The House of Delegates Education Committee approved a bill for a floor vote last week that would allow home-schooled students to participate in public schools' athletics programs.
The legislation would prohibit public schools from joining the Virginia High School League unless VHSL changes its rules to allow home-schooled students to participate.
The bill (HB 947), informally known as the "Tebow Bill" because of Denver Broncos' quarterback Tim Tebow's background as a home-schooled student who played for a public school in Florida, will soon face a vote on the House floor.
If the proposal falls along party lines, as it largely did in committee — of the 14 who voted in favor of the bill, 13 are Republicans — it will easily pass the Republican-dominated House.
Two of Oakton's delegates, Jim LeMunyon (R-67th District) and Mark Keam (D-35th District), serve on the Education Committee. LeMunyon voted in favor of the bill; Keam voted against it.
In the Jan. 26 Fairfax County School Board meeting, members voted 10-1 to add its opposition to a similar bill (HB 905) to the 2012 legislative package approved in December. Member Sandy Evans (Mason) abstained.
The statement added to the legislative program says, "The Fairfax County School Board opposes mandates to require local school boards to allow students who are not currently enrolled full time in a public school in their locality to participate in student athletics and activities."
Member Megan McLaughlin (Braddock) said she worries the bill opens up the door for parochial and other private school students to choose which public school teams they would like to play for.
"We've got to ask ourselves what is the point or the purpose of our high school sports? Because we do have recreational leagues that go all the way up to when these kids graduate from high school," she said. "It's my understanding that high school sports are for that community, those kids who attend that school and get to represent their school and compete in the sport they love. And it's a big part of American culture."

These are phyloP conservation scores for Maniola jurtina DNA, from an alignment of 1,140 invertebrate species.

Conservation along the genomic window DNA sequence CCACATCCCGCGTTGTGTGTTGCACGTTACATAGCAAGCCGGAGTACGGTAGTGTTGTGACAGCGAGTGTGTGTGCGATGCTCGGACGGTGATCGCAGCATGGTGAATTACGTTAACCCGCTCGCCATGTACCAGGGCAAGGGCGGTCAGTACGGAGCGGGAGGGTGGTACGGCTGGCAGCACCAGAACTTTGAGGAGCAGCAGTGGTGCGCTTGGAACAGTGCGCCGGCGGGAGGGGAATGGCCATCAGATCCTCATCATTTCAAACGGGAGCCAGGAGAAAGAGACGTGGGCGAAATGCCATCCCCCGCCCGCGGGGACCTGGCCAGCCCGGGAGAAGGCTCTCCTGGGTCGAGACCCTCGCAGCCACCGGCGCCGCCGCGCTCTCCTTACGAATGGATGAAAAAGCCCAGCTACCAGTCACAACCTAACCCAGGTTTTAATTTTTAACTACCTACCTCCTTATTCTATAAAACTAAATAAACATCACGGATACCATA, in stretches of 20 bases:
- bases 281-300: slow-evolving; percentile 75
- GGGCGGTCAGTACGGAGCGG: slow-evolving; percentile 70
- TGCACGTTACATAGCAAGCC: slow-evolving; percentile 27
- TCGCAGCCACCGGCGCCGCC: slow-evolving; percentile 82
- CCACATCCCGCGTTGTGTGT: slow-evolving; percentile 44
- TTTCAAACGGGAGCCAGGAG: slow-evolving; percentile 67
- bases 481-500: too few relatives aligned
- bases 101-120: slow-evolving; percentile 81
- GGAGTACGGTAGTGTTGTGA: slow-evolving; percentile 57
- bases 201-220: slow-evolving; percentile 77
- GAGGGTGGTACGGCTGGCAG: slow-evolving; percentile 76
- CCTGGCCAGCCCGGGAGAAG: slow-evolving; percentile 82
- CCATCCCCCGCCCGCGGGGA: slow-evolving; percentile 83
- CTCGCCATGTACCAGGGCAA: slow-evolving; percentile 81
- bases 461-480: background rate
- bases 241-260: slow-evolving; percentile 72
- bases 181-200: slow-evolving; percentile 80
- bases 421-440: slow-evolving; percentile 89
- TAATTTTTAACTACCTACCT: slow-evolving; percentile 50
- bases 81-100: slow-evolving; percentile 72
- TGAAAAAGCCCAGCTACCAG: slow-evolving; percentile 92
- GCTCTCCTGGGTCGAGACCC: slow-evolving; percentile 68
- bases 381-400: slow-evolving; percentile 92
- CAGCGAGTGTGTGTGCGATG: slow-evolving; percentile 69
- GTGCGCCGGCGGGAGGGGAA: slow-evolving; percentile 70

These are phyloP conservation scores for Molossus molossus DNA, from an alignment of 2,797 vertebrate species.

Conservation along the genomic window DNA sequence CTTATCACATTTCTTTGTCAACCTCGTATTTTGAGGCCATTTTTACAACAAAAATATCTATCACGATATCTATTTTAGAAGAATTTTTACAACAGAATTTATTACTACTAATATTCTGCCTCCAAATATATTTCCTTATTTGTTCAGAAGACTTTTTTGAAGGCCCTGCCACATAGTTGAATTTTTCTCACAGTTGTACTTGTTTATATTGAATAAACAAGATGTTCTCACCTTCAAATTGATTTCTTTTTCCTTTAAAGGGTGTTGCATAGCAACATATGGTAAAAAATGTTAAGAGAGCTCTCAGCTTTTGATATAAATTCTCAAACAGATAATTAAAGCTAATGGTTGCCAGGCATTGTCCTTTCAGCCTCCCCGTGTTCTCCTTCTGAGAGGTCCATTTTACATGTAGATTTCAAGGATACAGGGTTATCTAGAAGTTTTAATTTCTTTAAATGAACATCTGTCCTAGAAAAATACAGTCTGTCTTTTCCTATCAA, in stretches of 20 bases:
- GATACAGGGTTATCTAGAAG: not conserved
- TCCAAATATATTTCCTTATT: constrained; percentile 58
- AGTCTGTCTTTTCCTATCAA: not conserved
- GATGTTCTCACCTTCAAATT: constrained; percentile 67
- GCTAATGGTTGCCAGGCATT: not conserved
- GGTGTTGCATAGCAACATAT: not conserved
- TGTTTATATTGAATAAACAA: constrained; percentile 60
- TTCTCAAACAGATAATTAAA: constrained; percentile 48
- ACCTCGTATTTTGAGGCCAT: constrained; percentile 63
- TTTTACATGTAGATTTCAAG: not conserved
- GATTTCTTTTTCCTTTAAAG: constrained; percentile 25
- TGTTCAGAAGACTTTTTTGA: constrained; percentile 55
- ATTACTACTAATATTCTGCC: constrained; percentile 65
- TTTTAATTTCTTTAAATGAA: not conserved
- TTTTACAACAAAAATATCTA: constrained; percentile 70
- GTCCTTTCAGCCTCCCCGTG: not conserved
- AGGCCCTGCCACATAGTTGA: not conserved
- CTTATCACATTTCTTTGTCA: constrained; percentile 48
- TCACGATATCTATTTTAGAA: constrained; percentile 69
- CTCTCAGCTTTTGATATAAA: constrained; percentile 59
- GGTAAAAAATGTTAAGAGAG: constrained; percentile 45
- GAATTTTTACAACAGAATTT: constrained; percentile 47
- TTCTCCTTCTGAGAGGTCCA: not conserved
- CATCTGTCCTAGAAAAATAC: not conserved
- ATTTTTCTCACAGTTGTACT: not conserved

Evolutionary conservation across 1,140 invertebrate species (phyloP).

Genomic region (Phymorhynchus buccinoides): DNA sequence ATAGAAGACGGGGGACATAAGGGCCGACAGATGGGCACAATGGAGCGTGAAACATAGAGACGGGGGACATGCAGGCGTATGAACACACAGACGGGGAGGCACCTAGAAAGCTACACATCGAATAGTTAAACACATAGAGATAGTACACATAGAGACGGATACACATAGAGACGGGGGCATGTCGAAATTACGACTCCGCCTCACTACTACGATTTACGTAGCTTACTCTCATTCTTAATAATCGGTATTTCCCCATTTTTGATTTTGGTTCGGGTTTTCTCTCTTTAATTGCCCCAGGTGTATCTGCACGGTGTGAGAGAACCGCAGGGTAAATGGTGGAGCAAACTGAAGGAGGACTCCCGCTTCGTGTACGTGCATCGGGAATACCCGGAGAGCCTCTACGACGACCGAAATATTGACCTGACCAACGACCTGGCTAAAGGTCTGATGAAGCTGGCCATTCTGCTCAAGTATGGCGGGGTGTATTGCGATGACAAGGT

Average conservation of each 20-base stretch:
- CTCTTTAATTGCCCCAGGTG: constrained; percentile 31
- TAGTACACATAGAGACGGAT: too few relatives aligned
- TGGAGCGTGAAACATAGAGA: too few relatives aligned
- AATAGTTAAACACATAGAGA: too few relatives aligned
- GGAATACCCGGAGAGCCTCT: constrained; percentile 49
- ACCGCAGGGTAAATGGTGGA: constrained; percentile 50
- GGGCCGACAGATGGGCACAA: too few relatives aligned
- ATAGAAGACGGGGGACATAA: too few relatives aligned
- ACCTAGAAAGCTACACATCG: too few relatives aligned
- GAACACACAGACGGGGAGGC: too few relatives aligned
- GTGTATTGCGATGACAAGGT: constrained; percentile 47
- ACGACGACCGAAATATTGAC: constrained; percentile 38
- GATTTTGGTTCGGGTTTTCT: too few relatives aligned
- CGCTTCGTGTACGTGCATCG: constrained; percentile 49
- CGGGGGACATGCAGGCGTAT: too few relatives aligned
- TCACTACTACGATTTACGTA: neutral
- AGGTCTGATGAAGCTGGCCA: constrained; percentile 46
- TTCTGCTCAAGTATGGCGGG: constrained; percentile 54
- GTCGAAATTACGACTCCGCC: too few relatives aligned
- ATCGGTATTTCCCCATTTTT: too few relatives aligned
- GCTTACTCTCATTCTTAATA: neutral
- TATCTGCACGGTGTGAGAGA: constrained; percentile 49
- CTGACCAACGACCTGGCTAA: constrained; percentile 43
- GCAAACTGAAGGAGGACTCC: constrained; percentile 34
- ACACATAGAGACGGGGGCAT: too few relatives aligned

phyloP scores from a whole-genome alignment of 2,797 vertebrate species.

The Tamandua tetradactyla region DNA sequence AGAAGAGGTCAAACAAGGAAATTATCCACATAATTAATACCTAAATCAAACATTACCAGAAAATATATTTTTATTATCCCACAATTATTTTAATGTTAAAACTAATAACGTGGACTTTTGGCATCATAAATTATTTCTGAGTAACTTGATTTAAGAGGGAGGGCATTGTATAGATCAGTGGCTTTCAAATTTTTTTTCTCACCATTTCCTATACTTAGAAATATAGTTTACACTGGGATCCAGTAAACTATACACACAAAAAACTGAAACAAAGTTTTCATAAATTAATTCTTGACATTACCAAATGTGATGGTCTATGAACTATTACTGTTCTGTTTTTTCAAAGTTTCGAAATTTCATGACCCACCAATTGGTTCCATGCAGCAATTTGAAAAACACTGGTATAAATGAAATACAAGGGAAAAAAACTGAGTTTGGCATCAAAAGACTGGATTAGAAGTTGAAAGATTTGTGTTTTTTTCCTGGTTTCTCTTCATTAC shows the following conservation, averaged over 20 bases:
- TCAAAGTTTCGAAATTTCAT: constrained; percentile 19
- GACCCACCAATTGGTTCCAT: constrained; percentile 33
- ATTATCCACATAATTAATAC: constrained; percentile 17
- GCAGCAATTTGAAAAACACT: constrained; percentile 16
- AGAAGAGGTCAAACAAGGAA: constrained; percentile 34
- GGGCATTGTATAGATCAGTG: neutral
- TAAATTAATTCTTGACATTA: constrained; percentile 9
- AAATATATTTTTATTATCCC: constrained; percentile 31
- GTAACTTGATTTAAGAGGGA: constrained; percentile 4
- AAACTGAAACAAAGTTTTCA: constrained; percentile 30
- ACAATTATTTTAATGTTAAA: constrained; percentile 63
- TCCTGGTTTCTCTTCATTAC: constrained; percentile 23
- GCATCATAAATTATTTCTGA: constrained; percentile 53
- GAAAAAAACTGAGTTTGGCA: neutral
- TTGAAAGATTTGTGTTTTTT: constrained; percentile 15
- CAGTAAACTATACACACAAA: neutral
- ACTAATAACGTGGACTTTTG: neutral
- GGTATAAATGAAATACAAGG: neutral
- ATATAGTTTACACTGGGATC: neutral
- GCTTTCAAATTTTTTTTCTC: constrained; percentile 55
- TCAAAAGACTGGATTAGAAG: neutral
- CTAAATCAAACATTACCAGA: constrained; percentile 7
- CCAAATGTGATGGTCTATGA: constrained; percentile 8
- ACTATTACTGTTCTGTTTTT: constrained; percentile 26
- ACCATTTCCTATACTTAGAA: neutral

Bill Curran, director of student activities and athletics programs for Fairfax County, spoke to the members at the Jan. 23 board work session of his concerns about the legislation.
"We expect more from our student-athletes, period. ... In that comes qualification to participate. The most basic is the Bona Fide Student Rule, which is what it's called in the Virginia High School League, which establishes that they are a full-time student at that school," Curran said. "That essentially says you don't get to pick and choose where you go, when you go, how you go. We expect you to be a student at that school because athletics plays into that, it dovetails into the academics side of things."
He also talked about how allowing home-schooled students to play might develop an unfair playing field because in-school students would have to attend school all day and fulfill any requirements during the school day or after it before participating in practices or games.
Elizabeth Schultz, the lone school board member to show support for the legislation before the General Assembly, said the board should look forward to what this bill would mean for students who take advantage of the school systems' online courses.
"This school board cannot, in watching you over the last year, advocate with one hand online classes and pushing online classes and creating a virtual classroom, and at the same time deny those kids athletics," she said. "I think we're going to have to deal with the definition of what community is and I think it's changing in front of our eyes."